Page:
The “Open Meetings Act,” NMSA 1978, Sections 10-15-1 to 10-15-4, is known as a “sunshine law.” Virtually every state has such a law, which are essentially motivated by the belief that the democratic ideal is best served by a well-informed public. Sunshine laws generally require that public business be conducted in full public view, that the actions of public bodies be taken openly, and that the deliberations of public bodies be open to the public. It is the New Mexico Attorney General who is authorized by Section 10-15-3(B) of the Act to enforce its provisions.

On April 28, Charlie Moore, the spokesman for the Taxation and Revenue Department raised more than a few eyebrows from the media and political observers when he said that the Economic Recovery Council is not subject to the state’s Open Meetings Act and that its deliberations will be closed to the public. According to Moore, instead of meetings open to the public, summaries will be provided of the work by the Economic Recovery Council and Moore said:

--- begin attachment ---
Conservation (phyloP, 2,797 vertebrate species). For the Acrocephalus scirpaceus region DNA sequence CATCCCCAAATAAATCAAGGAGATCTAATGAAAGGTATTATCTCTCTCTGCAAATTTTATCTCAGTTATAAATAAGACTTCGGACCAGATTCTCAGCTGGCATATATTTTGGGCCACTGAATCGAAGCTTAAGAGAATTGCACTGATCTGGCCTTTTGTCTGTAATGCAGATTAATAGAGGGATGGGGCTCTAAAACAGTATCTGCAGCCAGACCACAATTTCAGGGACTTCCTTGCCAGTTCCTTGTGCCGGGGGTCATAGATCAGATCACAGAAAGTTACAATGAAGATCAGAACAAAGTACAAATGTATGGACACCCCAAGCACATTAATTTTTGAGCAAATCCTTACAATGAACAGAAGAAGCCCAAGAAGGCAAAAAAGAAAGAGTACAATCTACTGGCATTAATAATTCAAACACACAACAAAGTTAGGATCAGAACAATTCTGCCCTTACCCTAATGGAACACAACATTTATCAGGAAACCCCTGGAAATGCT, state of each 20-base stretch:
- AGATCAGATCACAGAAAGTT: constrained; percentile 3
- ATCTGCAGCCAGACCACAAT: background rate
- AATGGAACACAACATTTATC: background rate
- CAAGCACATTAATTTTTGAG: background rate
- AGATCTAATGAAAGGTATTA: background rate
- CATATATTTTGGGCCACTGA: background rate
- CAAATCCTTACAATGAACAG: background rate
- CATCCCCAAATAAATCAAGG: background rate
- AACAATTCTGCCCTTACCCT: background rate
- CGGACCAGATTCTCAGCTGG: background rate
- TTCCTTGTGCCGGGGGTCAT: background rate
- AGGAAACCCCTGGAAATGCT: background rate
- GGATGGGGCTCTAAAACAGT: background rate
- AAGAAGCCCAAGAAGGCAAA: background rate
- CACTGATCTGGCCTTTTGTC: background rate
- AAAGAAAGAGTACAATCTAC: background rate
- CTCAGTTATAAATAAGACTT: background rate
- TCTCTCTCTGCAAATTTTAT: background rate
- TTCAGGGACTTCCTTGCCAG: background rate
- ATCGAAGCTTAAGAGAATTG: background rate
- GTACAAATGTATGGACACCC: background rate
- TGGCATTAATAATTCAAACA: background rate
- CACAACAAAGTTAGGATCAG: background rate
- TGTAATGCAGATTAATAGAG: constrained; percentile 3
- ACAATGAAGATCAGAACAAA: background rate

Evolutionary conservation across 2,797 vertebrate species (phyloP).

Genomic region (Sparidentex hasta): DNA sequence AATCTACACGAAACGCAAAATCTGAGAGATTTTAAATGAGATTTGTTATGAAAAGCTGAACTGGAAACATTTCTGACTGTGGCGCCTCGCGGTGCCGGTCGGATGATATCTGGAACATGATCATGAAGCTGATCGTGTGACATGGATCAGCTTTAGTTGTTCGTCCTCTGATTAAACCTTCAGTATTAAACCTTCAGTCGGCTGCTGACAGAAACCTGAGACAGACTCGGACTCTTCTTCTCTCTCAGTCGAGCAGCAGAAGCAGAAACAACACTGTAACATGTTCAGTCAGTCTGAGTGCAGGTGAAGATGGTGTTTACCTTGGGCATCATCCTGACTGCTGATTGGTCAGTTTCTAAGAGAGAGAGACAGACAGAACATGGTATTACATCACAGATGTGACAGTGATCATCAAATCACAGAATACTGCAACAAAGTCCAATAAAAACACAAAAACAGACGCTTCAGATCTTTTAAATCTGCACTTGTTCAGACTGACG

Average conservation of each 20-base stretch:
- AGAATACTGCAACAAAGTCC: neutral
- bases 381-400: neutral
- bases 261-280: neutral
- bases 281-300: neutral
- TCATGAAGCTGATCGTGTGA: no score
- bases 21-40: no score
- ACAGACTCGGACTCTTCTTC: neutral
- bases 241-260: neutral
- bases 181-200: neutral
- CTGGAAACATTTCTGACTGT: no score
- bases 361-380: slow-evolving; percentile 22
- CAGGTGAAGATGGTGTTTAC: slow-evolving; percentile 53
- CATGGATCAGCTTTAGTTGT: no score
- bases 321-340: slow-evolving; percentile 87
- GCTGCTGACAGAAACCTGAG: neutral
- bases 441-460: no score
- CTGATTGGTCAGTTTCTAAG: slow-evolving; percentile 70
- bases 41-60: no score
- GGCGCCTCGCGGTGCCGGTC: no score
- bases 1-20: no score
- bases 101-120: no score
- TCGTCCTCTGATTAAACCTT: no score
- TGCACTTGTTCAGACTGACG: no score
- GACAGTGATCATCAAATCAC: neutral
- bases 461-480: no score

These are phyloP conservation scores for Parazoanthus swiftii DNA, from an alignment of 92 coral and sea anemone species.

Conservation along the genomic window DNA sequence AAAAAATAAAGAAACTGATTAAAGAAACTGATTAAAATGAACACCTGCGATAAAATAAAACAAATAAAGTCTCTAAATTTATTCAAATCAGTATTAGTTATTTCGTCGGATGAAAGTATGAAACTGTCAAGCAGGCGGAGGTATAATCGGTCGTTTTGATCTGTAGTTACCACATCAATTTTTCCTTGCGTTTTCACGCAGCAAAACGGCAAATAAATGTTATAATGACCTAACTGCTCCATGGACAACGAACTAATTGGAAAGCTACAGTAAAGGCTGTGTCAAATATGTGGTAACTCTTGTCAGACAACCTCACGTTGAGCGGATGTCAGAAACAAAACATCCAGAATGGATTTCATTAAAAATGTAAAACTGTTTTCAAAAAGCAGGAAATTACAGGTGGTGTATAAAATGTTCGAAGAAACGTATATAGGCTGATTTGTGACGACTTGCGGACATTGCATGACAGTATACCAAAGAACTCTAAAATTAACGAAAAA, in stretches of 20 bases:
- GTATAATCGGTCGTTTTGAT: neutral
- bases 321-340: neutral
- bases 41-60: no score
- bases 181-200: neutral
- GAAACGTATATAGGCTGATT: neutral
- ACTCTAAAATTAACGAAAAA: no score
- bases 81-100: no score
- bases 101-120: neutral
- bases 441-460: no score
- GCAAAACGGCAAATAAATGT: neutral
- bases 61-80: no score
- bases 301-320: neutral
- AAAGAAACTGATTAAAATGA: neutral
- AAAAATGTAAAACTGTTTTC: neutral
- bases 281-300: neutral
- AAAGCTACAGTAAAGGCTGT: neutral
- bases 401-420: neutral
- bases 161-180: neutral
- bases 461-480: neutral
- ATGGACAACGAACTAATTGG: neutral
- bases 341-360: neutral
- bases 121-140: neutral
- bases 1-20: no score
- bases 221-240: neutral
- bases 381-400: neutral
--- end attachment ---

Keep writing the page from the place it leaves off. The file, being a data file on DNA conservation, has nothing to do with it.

“We do not at this point plan on opening the group’s discussions to the public. … The Recovery Council is an advisory group only and for that reason not subject to Open Meetings Act requirements.”


The Economic Recovery Council has not released meeting calendars and agendas.

According to the Governor’s Office, a bipartisan council of mayors also is being assembled to provide advice through the governor’s chief of staff, John Bingaman. It was unclear which mayors may participate.


The Governor has already announced a phased in business opening plan. The timeline for the state’s phased in reopening plan will depend on when certain criteria are met. Social distancing measures will be mandated to avoid a spike in COVID-19 cases. Human Services Secretary Dr. David Scrase said that without social distancing, it doesn’t matter how much testing you do, the virus will still spread. The phase-in reopening of the economy plan will include a timeline based on performance against criteria. Social distancing will continue to be a critical component. The Governor’s “phase in” business reopening plan includes at least 3 major phases: